Vodafone is introducing a worldwide maternity policy, offering significantly better terms than the statutory minimum in many of the countries where it operates.
The policy includes a minimum of 16 weeks fully-paid maternity leave.
New mothers returning to work will be offered a 30-hour week on full pay for the first six months.
The company said one of the main motivations was to recruit and retain women.
The policy will be introduced by the end of 2015 in all the countries where Vodafone’s operates including Africa, Asia, the Middle East, Europe and the US.
Statutory maternity policies vary across the regions where Vodafone operates but the company said it had decided to provide a minimum level of support to expectant and new mothers at all its businesses.
The impact is likely to be greatest in African countries, India and the United States where legal minimum provision is low.
The company described the policy as “pioneering” as very few international organisations or businesses had introduced comparable policies, it said.
As well as making it a more attractive employer, Vodafone hopes to cut the costs incurred when staff leave to have children.
“There are a lot of hidden costs when you lose women to maternity: retraining, recruiting, business disruption,” said Sharon Doherty, the group’s Organisation and People Development Director, who developed the policy.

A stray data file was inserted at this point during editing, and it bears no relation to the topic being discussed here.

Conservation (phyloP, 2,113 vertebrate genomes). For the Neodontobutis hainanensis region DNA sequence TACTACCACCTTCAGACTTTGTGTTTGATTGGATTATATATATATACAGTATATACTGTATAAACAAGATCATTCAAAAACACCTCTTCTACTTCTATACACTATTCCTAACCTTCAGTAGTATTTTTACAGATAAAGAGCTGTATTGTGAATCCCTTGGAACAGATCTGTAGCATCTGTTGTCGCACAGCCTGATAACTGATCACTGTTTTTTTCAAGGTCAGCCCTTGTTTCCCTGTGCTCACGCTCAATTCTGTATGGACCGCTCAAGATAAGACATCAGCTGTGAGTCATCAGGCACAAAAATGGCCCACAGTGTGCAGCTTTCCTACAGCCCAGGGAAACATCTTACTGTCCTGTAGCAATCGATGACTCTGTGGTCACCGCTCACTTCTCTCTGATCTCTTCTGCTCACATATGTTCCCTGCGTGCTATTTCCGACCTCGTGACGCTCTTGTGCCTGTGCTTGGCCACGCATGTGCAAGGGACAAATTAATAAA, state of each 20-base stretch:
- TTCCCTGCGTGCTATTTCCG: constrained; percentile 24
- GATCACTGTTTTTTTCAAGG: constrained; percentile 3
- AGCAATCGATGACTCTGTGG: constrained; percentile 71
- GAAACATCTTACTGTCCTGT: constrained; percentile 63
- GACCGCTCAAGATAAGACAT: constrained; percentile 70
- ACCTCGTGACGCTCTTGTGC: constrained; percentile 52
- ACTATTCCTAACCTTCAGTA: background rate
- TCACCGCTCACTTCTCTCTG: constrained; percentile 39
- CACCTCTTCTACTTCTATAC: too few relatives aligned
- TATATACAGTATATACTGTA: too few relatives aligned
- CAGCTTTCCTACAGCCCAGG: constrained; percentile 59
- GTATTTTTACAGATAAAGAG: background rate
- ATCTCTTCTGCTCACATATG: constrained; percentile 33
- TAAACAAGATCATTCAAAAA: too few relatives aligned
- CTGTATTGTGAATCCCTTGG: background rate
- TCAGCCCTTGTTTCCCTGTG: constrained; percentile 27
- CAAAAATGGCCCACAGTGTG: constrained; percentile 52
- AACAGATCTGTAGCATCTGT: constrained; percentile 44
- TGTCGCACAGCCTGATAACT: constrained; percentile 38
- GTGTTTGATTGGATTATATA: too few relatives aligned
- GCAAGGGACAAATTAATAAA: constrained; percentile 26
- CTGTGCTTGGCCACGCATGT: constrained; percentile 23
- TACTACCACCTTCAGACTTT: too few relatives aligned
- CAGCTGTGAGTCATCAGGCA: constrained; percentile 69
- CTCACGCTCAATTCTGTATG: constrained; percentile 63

“You have to look at the total picture, not just obvious upfront costs.”
The minimum 16 week paid maternity leave will mark an improvement in Vodafone’s maternity provision in ten of the 30 countries where it operates.
The new policy on reduced hours for mothers returning to work is a new benefit in 27 of its locations.
Mandatory number of days paid maternity leave:
- Bulgaria 410
- UK 273
- South Africa 120
- India 84
- United States 0
Source IFC/World Bank
Back to work
Vodafone estimates around 1,000 women will be positively impacted by the changes.
Women make up 35% of Vodafone’s global workforce of 100,000, which includes subsidiaries Vodacom and Safaricom.
“We’d like that to be a higher number which is why we are looking at progressive policies like this one,” added Mrs Doherty.
The policy of offering reduced working hours for women returning to work after having a baby is based on the company’s practice in Italy.
Mrs Doherty said government legislation there “almost forces employers to do this sort of thing” but when Vodafone examined the results they found the rates of return and retention were much higher.
So Vodafone decided to adopt it as a policy for the whole group.
Joe Wiggins from the employer review website, Glassdoor, welcomed Vodafone’s new policy saying it appeared to be a global “first of its kind” package.
“People are often scared to ask about maternity benefits.
“Vodafone being upfront about this will give people peace of mind. It’s rare for companies to talk about maternity benefits in an open way.”
In developing the policy Vodafone commissioned accountants KPMG to explore the costs and benefits of a more generous maternity conditions.
KPMG concluded that the costs of a more generous maternity provision were outweighed by the costs of replacing women leaving the workforce.
The accountancy firm said the cost of recruiting and training new employees to replace women leaving the workforce after giving birth cost amounted to $47bn every year.
By comparison the cost of offering women 16 weeks of fully paid maternity leave would cost an additional $28bn.